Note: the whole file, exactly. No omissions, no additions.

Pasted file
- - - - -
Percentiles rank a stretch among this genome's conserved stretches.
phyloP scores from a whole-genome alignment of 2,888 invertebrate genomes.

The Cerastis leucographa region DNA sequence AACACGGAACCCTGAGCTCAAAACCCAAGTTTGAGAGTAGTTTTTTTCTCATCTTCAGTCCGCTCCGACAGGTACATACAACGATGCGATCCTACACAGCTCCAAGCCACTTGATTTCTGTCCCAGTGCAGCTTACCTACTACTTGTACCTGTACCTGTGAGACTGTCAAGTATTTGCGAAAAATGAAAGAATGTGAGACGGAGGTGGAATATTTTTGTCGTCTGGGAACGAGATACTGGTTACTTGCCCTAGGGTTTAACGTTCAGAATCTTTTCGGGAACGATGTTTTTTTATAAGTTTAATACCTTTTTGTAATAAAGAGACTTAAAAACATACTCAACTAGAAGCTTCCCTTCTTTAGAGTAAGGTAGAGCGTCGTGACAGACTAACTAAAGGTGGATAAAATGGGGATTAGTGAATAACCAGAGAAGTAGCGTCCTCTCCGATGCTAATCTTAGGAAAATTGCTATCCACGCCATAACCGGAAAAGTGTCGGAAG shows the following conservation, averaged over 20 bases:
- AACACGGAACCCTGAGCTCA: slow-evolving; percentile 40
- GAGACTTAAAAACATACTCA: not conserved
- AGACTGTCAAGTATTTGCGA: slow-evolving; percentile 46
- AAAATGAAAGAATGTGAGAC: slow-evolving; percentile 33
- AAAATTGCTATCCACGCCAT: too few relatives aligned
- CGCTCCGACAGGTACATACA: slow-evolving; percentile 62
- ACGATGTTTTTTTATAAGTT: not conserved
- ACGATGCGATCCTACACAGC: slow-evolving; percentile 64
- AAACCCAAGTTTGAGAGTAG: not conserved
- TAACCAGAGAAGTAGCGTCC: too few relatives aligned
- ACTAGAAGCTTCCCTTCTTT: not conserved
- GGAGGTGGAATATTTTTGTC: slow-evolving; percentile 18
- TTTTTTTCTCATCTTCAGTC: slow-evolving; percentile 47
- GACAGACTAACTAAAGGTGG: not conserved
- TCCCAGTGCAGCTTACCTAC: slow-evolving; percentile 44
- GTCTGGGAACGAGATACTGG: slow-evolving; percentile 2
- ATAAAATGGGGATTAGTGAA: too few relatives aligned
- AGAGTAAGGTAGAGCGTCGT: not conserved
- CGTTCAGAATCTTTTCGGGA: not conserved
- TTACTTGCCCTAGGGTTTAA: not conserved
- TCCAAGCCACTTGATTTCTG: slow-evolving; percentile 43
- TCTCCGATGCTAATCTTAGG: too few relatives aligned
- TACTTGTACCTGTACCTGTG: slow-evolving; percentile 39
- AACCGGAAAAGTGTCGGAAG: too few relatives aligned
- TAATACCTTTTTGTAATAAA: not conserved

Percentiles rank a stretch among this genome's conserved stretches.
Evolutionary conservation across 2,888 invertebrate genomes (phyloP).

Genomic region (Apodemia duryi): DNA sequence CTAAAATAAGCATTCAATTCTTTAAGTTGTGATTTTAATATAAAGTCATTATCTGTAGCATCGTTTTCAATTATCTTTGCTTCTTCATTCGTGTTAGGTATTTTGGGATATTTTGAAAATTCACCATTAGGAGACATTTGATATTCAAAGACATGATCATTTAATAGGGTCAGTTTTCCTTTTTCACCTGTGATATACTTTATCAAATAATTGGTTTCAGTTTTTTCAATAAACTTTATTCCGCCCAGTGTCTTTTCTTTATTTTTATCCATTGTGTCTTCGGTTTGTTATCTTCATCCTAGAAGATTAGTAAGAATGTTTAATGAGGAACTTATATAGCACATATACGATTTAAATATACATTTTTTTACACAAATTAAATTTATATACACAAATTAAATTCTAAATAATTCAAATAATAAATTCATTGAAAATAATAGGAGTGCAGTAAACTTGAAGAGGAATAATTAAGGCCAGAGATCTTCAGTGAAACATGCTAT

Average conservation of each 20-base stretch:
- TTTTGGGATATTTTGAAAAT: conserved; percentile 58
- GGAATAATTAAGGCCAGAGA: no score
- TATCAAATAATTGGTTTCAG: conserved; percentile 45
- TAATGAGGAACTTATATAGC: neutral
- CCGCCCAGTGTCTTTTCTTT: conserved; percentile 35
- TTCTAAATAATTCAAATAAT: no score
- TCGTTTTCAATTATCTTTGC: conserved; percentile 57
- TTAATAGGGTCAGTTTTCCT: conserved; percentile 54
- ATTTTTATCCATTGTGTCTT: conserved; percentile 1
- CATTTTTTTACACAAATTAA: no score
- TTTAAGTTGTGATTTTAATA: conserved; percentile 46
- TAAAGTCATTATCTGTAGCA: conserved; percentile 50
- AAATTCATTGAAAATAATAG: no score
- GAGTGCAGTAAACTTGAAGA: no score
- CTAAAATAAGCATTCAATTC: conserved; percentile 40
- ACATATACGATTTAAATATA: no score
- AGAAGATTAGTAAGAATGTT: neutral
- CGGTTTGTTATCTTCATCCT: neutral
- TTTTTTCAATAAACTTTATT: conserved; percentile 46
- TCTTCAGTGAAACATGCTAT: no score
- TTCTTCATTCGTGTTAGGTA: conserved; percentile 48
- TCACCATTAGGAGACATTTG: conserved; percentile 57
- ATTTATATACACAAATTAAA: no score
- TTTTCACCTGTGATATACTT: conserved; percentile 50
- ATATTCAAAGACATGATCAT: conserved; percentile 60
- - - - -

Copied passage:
Percentiles rank a stretch among this genome's conserved stretches.
phyloP scores from a whole-genome alignment of 2,888 invertebrate genomes.

The Cerastis leucographa region DNA sequence AACACGGAACCCTGAGCTCAAAACCCAAGTTTGAGAGTAGTTTTTTTCTCATCTTCAGTCCGCTCCGACAGGTACATACAACGATGCGATCCTACACAGCTCCAAGCCACTTGATTTCTGTCCCAGTGCAGCTTACCTACTACTTGTACCTGTACCTGTGAGACTGTCAAGTATTTGCGAAAAATGAAAGAATGTGAGACGGAGGTGGAATATTTTTGTCGTCTGGGAACGAGATACTGGTTACTTGCCCTAGGGTTTAACGTTCAGAATCTTTTCGGGAACGATGTTTTTTTATAAGTTTAATACCTTTTTGTAATAAAGAGACTTAAAAACATACTCAACTAGAAGCTTCCCTTCTTTAGAGTAAGGTAGAGCGTCGTGACAGACTAACTAAAGGTGGATAAAATGGGGATTAGTGAATAACCAGAGAAGTAGCGTCCTCTCCGATGCTAATCTTAGGAAAATTGCTATCCACGCCATAACCGGAAAAGTGTCGGAAG shows the following conservation, averaged over 20 bases:
- AACACGGAACCCTGAGCTCA: slow-evolving; percentile 40
- GAGACTTAAAAACATACTCA: not conserved
- AGACTGTCAAGTATTTGCGA: slow-evolving; percentile 46
- AAAATGAAAGAATGTGAGAC: slow-evolving; percentile 33
- AAAATTGCTATCCACGCCAT: too few relatives aligned
- CGCTCCGACAGGTACATACA: slow-evolving; percentile 62
- ACGATGTTTTTTTATAAGTT: not conserved
- ACGATGCGATCCTACACAGC: slow-evolving; percentile 64
- AAACCCAAGTTTGAGAGTAG: not conserved
- TAACCAGAGAAGTAGCGTCC: too few relatives aligned
- ACTAGAAGCTTCCCTTCTTT: not conserved
- GGAGGTGGAATATTTTTGTC: slow-evolving; percentile 18
- TTTTTTTCTCATCTTCAGTC: slow-evolving; percentile 47
- GACAGACTAACTAAAGGTGG: not conserved
- TCCCAGTGCAGCTTACCTAC: slow-evolving; percentile 44
- GTCTGGGAACGAGATACTGG: slow-evolving; percentile 2
- ATAAAATGGGGATTAGTGAA: too few relatives aligned
- AGAGTAAGGTAGAGCGTCGT: not conserved
- CGTTCAGAATCTTTTCGGGA: not conserved
- TTACTTGCCCTAGGGTTTAA: not conserved
- TCCAAGCCACTTGATTTCTG: slow-evolving; percentile 43
- TCTCCGATGCTAATCTTAGG: too few relatives aligned
- TACTTGTACCTGTACCTGTG: slow-evolving; percentile 39
- AACCGGAAAAGTGTCGGAAG: too few relatives aligned
- TAATACCTTTTTGTAATAAA: not conserved

Percentiles rank a stretch among this genome's conserved stretches.
Evolutionary conservation across 2,888 invertebrate genomes (phyloP).

Genomic region (Apodemia duryi): DNA sequence CTAAAATAAGCATTCAATTCTTTAAGTTGTGATTTTAATATAAAGTCATTATCTGTAGCATCGTTTTCAATTATCTTTGCTTCTTCATTCGTGTTAGGTATTTTGGGATATTTTGAAAATTCACCATTAGGAGACATTTGATATTCAAAGACATGATCATTTAATAGGGTCAGTTTTCCTTTTTCACCTGTGATATACTTTATCAAATAATTGGTTTCAGTTTTTTCAATAAACTTTATTCCGCCCAGTGTCTTTTCTTTATTTTTATCCATTGTGTCTTCGGTTTGTTATCTTCATCCTAGAAGATTAGTAAGAATGTTTAATGAGGAACTTATATAGCACATATACGATTTAAATATACATTTTTTTACACAAATTAAATTTATATACACAAATTAAATTCTAAATAATTCAAATAATAAATTCATTGAAAATAATAGGAGTGCAGTAAACTTGAAGAGGAATAATTAAGGCCAGAGATCTTCAGTGAAACATGCTAT

Average conservation of each 20-base stretch:
- TTTTGGGATATTTTGAAAAT: conserved; percentile 58
- GGAATAATTAAGGCCAGAGA: no score
- TATCAAATAATTGGTTTCAG: conserved; percentile 45
- TAATGAGGAACTTATATAGC: neutral
- CCGCCCAGTGTCTTTTCTTT: conserved; percentile 35
- TTCTAAATAATTCAAATAAT: no score
- TCGTTTTCAATTATCTTTGC: conserved; percentile 57
- TTAATAGGGTCAGTTTTCCT: conserved; percentile 54
- ATTTTTATCCATTGTGTCTT: conserved; percentile 1
- CATTTTTTTACACAAATTAA: no score
- TTTAAGTTGTGATTTTAATA: conserved; percentile 46
- TAAAGTCATTATCTGTAGCA: conserved; percentile 50
- AAATTCATTGAAAATAATAG: no score
- GAGTGCAGTAAACTTGAAGA: no score
- CTAAAATAAGCATTCAATTC: conserved; percentile 40
- ACATATACGATTTAAATATA: no score
- AGAAGATTAGTAAGAATGTT: neutral
- CGGTTTGTTATCTTCATCCT: neutral
- TTTTTTCAATAAACTTTATT: conserved; percentile 46
- TCTTCAGTGAAACATGCTAT: no score
- TTCTTCATTCGTGTTAGGTA: conserved; percentile 48
- TCACCATTAGGAGACATTTG: conserved; percentile 57
- ATTTATATACACAAATTAAA: no score
- TTTTCACCTGTGATATACTT: conserved; percentile 50
- ATATTCAAAGACATGATCAT: conserved; percentile 60